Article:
Engineering Windows 7

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Improvements to AutoPlay

Improvements to AutoPlay

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As mentioned before on this blog (regarding our UAC changes) and on the IE blog (regarding the SmartScreen® filter for malware), we have an increased focus to enable customers to be in control and feel confident about the software that they choose to run on their computers. Folks on this blog have also commented about the concerns they have specifically in the AutoPlay area. This blog entry addresses some of the changes that we have made to increase customer confidence when using their media and devices with Windows.  It is authored by Arik Cohen, a program manager on the Core User Experience team. –Steven  [Note: There was a technical problem so this post was reposted in its entirety.]

Certain malware, including the Conficker worm, have started making use of the capabilities of AutoRun to provide a seemingly benign task to people – which masquerades as a Trojan Horse to get malware onto the computer. The malware then infects future devices plugged into that computer with the same Trojan Horse. For further information about Conficker please visit http://www.microsoft.com/protect/computer/viruses/worms/conficker.mspx

In the following example for a USB flash drive that has photos, malware registers as the benign task of “Open folders to view files.” If you select the first “Open folders to view files” (circled in red), you would be running malware. However, if you select the second task (circled in green), you would be safe running the Windows task.

Infected USB AutoPlay
Infected USB AutoPlay

People are confused why they have two tasks that appear to do the same thing – and even a knowledgeable person who is careful not to run software from an untrusted source can easily make the mistake of selecting the first task. As a result, people lose confidence and don’t feel in control.

A growing attack

While presenting an AutoRun task in AutoPlay has been available since Windows XP, we have seen a marked increase in the amount of malware that is using AutoRun as a potential method of propagation. According to the Security Intelligence Report, an enterprise study by Forefront Client Security found that the category of malware that can propagate via AutoRun accounted for 17.7% of infections in the second half of 2008 – the largest single category of malware infections.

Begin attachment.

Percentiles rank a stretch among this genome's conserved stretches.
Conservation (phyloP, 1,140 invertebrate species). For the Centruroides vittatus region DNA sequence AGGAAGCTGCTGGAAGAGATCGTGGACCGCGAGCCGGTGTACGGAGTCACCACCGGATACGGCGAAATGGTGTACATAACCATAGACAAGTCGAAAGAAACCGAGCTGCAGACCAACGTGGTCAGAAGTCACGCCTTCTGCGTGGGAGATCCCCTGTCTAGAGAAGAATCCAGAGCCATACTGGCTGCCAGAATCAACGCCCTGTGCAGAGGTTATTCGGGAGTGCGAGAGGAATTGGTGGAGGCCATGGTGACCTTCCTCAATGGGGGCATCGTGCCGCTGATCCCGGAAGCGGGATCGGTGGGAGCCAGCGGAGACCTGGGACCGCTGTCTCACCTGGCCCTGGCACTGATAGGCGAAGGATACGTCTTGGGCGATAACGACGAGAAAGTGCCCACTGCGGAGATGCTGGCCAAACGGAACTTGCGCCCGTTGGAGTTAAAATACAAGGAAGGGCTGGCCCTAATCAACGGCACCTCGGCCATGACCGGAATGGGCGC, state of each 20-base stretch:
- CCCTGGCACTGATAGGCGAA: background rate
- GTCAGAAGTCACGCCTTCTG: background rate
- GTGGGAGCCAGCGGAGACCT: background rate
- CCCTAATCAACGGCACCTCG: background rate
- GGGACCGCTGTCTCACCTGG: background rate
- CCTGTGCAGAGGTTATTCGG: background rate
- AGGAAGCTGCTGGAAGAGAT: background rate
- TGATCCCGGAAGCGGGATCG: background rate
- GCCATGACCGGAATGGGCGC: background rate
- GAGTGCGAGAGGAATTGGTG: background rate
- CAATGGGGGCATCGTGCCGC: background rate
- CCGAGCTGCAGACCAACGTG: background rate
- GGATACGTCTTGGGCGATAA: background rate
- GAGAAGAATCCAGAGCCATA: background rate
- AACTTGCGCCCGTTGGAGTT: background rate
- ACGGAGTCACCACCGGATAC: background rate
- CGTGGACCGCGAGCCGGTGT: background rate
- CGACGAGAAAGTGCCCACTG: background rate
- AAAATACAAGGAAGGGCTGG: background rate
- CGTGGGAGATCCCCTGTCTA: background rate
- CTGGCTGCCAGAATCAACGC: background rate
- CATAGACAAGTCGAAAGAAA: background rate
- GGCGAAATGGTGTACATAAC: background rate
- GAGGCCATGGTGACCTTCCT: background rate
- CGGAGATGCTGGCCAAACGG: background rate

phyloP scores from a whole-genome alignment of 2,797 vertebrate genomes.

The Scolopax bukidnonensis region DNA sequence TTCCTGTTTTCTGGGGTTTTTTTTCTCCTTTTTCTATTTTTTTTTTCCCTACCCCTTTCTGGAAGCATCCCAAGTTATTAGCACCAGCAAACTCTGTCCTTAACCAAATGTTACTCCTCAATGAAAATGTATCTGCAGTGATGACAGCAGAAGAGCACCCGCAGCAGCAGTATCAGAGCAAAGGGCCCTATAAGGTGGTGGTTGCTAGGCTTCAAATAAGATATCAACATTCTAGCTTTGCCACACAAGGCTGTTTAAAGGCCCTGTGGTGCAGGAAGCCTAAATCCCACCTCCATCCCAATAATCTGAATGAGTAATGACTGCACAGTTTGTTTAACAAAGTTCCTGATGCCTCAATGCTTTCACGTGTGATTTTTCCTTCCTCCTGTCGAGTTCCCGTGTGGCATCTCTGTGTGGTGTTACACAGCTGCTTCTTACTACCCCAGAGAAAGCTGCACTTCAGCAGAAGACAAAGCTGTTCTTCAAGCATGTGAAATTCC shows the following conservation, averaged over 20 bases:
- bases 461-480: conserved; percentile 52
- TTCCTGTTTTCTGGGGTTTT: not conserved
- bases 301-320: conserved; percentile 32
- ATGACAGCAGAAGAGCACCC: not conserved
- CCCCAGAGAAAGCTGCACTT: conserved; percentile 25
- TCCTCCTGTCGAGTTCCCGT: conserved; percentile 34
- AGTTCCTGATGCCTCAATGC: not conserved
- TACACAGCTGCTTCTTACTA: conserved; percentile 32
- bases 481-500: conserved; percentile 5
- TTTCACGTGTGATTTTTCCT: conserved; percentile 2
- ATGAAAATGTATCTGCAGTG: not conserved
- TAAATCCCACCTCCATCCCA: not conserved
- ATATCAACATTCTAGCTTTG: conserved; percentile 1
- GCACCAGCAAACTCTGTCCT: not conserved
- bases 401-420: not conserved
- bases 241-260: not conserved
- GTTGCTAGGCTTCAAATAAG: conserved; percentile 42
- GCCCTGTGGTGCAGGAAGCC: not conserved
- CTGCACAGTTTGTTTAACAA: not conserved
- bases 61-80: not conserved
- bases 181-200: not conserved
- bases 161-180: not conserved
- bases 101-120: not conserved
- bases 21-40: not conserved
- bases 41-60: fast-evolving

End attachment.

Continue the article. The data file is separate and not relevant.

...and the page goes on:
The chart below shows the increasing amount of detection reports by Microsoft anti-virus software of the class of infections that spread via AutoRun. (Note: The actual method of infection cannot be determined.)

Infection Detections of Malware that Spread via AutoRun

Infection Detections of Malware that Spread via AutoRun

Currently, disabling AutoPlay completely is the only solution for consumers and enterprises to gain confidence with the use of USB flash devices on their computer. Guidance on disabling AutoPlay is available here.

Increasing customer confidence

Windows 7 introduces key changes to AutoPlay that keep you from being exposed inadvertently to malware like Conficker when doing your common scenarios with devices (e.g., get to the files on your USB flash drive, download pictures from an SD card, etc.).

In particular, Windows will no longer display the AutoRun task in the AutoPlay dialog for devices that are not removable optical media (CD/DVD.) because there is no way to identify the origin of these entries. Was it put there by the IHV, a person, or a piece of malware? Removing this AutoRun task will block the current propagation method abused by malware and help customers stay protected. People will still be able to access all of the other AutoPlay tasks that are installed on their computer.

With these changes, if you insert a USB flash drive that has photos and has been infected by malware, you can be confident that the tasks displayed are all from software already on your computer:

Infected USB AutoPlay after AutoPlay changes

Infected USB AutoPlay after AutoPlay changes

On the other hand, if you insert a CD that offers software to install, Windows will still display the AutoRun task provided by the ISV during their media creation process. For example:

AutoPlay for a CD that offers an AutoRun Task

AutoPlay for a CD that offers an AutoRun Task

You will first see this updated AutoRun experience in the Windows 7 RC build, and we will be bringing this change to Vista and XP in the future.

Ecosystem Impact

We are working with our ecosystem partners to help mitigate situations where this AutoRun change will have an impact on them.

CDs and DVDs (including CD emulation), where the IHV specified AutoRun task authored during manufacturing, will continue to provide the AutoRun choice allowing customers to run the specified software. IHVs of generic mass storage devices should expect that people will browse the contents of the device to launch any software. The new behavior will allow customers to continue to use AutoPlay (including all Windows and ISV installed tasks) to access their media and devices while not being presented with tasks from malware. Additionally, device classes, such as portable media players and cell phones, now support Device Stage™ on Windows 7. Device Stage offers the IHV a multifunction alternative to AutoPlay where they can present links to software and common tasks, and provides additional features as you use the device.

As you try out the Windows 7 RC, we hope these changes will make you feel more confident and in control when using your media and devices.

-Arik Cohen

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  • I believe this solution disables functionality used by millions of users (the ability to easily start legitimate software installed on portable devices like the PortableApps.com Platform) while still leaving a vulnerability that has been used in the past (malware autorunning from CDs/DVDs like Sony's malicious software fiasco).

    A better solution would be to check for signed code.  This could be easily accomplished using the existing infrastructure (including revoking remotely) and presented to the user simply with a minimum of coding changes.

    I've put together a complete proposal with the details and screenshots here:

    http://johnhaller.com/jh/useful_stuff/windows_7_autoplay/

  • This has been a part of Windows functionality for over a decade. While a few mal-ware proponents have taken liberty with Autoplay and Autorun functionality, many more actual customers and users have found it a boon.